Paperbacks: Under Water to Get Out of the Rain<br/>Penguin Special<br/>Meditations<br/>God's Secret Agents<br/>Howard Hodgkin: the complete prints<br/>The Wonder Spot<br/>Mr Muo's Travelling Couch

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The Independent Culture

Under Water to Get Out of the Rain, by Trevor Norton (ARROW £7.99 (385pp))

If you can stand the occasional creaky joke, this book is perfect beach reading. On a slender autobiographical line, the Professor of Marine Biology at the University of Liverpool hauls in a fascinating trawl of maritime marvels. We learn, for example, that the octopus is "an Einstein among invertebrates", dolphins' tails go up and down because they are distant descendants of shrews whose tails did the same thing, "directional clues" in limpet slime may be imitated in a future generation of computers, an elephant once swam 48 kilometres and Homo erectus became Homo sapiens due to a shellfish diet rich in brain-building fatty acids. The cringe-making gags ("Win got fed up with this intermittent romance and made it clear I was close to a no-Win situation") are a small price to pay for this torrent of revelations, but Norton goes too far in repeating the old canard that Elephant & Castle derives from Infanta di Castile. The castle was a howdah. This book is not without its serious side. Norton's diving tales involve an alarming number of fatalities. Drowning, he stresses, "is what the sea does best". The relentless destruction of the marine environment is a sobering descant in Norton's delightful sea shanty. CH

Penguin Special, by Jeremy Lewis (PENGUIN £9.99 (484pp))

Despite the forebodings of Orwell ("for publisher, author and bookseller, it is a disaster"), Allen Lane made a success of Penguins by marrying hardback editorial standards and mass marketing. Jeremy Lewis broadens the appeal of this fine portrait by including asides on Lane's pugnacious publishing rivals and the eccentrics who worked for Penguin. Tattooed everywhere but his heels, one editor spent time in both prison and a Franciscan monastery. The charming but ruthless Lane was equally odd. His breezy attitude when lost in the Kenyan bush ("Round the next corner there'll be a melon stall") is a delight. CH

Meditations, by Marcus Aurelius (PENGUIN £7.99 (254pp))

Originally written in Greek, these imperial pensées were Socratic dialogues that the Emperor left unanswered. Perhaps it is unsurprising that they were never intended for publication since Marcus Aurelius scoffs at the notion of fame: "All is ephemeral, both memory and the object of memory." If his scorn for celebrity was never more pertinent than today, the same applies to his demolition of conventional beauty: "Any man with feeling will see a kind of bloom and fresh beauty in an old man or an old woman." Translated by Martin Hammond in a muscular style appropriate to the old warrior, Marcus's Stoic self-help manual was battle-tested. CH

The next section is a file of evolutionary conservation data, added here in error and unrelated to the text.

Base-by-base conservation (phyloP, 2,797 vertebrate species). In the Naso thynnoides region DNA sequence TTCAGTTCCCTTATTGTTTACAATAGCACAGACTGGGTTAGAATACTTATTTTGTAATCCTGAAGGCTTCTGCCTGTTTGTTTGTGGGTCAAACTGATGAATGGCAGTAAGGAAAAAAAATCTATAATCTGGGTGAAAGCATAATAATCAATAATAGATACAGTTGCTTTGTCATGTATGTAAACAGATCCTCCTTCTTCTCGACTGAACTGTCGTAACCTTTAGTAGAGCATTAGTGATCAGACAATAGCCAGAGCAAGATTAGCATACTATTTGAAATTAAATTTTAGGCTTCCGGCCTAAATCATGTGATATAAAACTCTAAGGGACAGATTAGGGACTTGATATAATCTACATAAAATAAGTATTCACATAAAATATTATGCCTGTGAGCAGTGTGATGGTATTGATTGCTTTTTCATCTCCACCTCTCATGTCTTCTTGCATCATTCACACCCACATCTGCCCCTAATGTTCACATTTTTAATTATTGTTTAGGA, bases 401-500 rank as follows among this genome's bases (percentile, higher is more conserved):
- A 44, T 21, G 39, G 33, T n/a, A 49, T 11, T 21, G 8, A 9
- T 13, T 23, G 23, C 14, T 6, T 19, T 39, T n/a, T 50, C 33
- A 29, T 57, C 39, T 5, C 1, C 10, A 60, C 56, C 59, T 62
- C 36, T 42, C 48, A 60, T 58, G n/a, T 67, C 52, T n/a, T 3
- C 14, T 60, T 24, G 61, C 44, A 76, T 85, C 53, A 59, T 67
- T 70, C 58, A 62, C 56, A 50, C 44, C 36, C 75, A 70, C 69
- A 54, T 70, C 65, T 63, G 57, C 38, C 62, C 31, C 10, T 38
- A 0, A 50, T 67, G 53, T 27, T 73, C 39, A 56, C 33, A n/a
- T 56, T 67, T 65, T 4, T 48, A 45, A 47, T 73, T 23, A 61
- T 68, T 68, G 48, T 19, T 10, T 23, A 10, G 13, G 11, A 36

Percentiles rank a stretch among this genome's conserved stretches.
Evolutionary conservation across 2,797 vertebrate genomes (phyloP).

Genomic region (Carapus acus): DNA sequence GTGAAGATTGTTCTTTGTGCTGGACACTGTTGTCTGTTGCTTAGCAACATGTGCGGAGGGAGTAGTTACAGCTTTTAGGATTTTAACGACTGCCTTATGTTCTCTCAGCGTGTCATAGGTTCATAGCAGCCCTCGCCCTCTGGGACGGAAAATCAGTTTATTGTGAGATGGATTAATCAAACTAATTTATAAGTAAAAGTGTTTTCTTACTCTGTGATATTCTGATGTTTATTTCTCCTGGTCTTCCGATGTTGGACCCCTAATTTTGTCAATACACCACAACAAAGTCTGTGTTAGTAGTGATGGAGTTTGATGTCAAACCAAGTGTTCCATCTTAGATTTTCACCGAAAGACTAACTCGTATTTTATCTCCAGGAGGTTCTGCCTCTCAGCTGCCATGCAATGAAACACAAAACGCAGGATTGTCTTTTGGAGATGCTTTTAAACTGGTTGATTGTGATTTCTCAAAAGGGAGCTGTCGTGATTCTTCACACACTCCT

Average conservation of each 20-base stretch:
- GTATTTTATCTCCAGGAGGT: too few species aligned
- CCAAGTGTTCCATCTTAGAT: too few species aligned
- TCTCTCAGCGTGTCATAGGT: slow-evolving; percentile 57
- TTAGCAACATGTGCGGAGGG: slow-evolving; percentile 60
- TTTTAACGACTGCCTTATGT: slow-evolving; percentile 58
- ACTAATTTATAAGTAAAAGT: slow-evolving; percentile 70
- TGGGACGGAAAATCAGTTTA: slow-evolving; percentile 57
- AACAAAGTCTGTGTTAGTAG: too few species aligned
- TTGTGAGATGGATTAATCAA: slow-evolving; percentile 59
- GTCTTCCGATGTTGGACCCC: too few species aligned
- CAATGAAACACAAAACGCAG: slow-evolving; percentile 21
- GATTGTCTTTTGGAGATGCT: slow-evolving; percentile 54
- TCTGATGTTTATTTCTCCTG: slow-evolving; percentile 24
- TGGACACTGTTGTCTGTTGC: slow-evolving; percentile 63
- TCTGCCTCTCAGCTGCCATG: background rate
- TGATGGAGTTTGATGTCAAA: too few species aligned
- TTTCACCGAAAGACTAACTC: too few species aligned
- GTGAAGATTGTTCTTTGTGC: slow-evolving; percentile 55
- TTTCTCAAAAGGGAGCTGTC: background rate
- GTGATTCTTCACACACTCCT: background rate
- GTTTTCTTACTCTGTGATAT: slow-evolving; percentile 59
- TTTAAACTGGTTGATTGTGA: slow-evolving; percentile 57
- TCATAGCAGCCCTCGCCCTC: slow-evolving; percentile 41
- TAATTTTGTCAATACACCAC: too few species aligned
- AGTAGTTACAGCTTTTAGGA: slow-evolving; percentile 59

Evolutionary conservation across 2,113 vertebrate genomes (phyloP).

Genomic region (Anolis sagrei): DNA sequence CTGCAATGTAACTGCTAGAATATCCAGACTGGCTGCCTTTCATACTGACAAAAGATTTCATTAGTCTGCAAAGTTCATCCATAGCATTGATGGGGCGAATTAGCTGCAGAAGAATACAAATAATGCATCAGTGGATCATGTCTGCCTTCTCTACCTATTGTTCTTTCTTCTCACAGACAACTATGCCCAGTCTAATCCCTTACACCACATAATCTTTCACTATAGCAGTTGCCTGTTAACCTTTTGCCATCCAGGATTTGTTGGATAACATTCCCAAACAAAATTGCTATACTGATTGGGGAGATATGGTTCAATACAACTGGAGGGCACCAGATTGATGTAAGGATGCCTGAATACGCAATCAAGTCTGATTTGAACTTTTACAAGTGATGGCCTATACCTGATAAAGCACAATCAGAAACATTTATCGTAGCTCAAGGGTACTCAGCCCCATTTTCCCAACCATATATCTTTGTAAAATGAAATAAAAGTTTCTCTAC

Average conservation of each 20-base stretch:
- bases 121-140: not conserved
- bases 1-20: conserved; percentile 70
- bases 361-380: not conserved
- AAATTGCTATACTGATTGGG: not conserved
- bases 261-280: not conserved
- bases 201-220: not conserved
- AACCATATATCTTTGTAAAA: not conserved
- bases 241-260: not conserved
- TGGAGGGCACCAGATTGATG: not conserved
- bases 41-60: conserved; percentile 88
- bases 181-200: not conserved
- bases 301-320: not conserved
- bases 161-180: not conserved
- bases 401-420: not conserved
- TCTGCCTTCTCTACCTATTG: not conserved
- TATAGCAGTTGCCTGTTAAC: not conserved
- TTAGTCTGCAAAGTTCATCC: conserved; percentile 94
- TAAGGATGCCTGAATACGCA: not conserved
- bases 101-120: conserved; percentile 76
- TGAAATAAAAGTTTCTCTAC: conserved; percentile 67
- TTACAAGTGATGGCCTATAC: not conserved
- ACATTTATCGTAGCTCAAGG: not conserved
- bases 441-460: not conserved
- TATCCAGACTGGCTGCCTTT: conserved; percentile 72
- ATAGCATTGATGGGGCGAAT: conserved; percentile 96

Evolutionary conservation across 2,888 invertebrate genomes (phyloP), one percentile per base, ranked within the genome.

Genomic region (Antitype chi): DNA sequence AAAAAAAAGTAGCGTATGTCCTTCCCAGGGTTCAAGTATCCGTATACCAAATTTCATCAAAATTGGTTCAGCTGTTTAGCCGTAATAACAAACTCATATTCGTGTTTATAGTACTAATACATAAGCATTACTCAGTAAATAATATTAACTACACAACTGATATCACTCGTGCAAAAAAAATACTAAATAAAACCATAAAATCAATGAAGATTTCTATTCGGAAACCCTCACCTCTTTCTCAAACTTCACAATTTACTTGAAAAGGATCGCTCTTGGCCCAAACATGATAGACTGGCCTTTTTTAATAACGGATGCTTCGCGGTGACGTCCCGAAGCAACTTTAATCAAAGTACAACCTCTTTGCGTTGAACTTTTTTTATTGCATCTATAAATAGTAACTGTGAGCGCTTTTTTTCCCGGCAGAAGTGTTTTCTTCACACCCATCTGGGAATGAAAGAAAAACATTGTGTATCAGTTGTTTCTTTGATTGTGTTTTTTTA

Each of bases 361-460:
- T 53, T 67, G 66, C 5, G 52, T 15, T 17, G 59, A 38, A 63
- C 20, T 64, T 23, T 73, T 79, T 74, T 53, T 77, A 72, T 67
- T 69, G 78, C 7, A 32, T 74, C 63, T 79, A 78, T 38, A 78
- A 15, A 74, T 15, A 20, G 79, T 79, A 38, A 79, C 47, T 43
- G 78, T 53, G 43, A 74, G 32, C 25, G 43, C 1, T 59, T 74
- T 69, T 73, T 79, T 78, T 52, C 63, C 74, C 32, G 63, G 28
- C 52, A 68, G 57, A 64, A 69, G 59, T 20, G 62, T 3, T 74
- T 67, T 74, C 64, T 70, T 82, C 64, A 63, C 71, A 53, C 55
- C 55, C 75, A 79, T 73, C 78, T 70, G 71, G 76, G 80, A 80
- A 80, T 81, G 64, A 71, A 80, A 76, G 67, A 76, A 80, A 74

God's Secret Agents, by Alice Hogge (HARPER £8.99 (445pp))

The perilous return of Jesuit priests to the Protestant England of Elizabeth I was very similar to undercover operatives in occupied Europe during World War II. Brilliantly elucidating the complexities of the era, Hogge tells a thrilling story of bravery and betrayal. Though 124 Catholic priests were executed under Elizabeth, we learn that "this regime... still actively did not want to kill". This reluctance ended with the Gunpowder Plot. Hearing the ruthlessness of arch-plotter Robert Catesby, one English Catholic declared: "I greatly misliked it." CH

Howard Hodgkin: the complete prints, by Liesbeth Heenk (THAMES & HUDSON £29.95 (240pp))

Issued in paperback to coincide with the mammoth Hodgkin retrospective at Tate Britain, this exemplary volume chronicles the great colourist's struggle to produce prints that match his painting. He swiftly discovered the impracticality of revision. "If you don't know what you're going to do, you'll make a mess," was the "sergeant-majorly advice" of one printer. Moreover, the cost precludes steady evolution. Hodgkin compares the process to a taxi that "charges by the second". His mastery of the medium can be judged by the 80 colour plates gathered here. CH

The Wonder Spot, by Melissa Bank (PENGUIN £7.99 (324pp))

"I planned to tell him that I had no Hebrew aptitude," says Sophie Applebaum, narrator of Melissa Bank's charming second novel, "and also to convey the message of Bob Dylan's song 'It Ain't Me Babe'". She manages to avoid the bat mitzvah her parents have planned, but the path to true love, and employment, is not quite so smooth. This book is like a delicious tarte au citron: sweet, yes, but also zesty and fresh. CP

Mr Muo's Travelling Couch, by Dai Sijie (VINTAGE £7.99 (264pp))

Called back from his long expat idyll as a Freudian in Paris to rescue an old flame, Mr Muo finds a China much changed from the country he left a decade ago - and, in some ways, even weirder. This exuberant Chinese Candide (translated by Ina Rilke) shows Paris-based writer-film-maker Dai Sijie analysing his native land with an offbeat humour set between satire and silliness. Earthy but erudite, with a spiced wit all its own. BT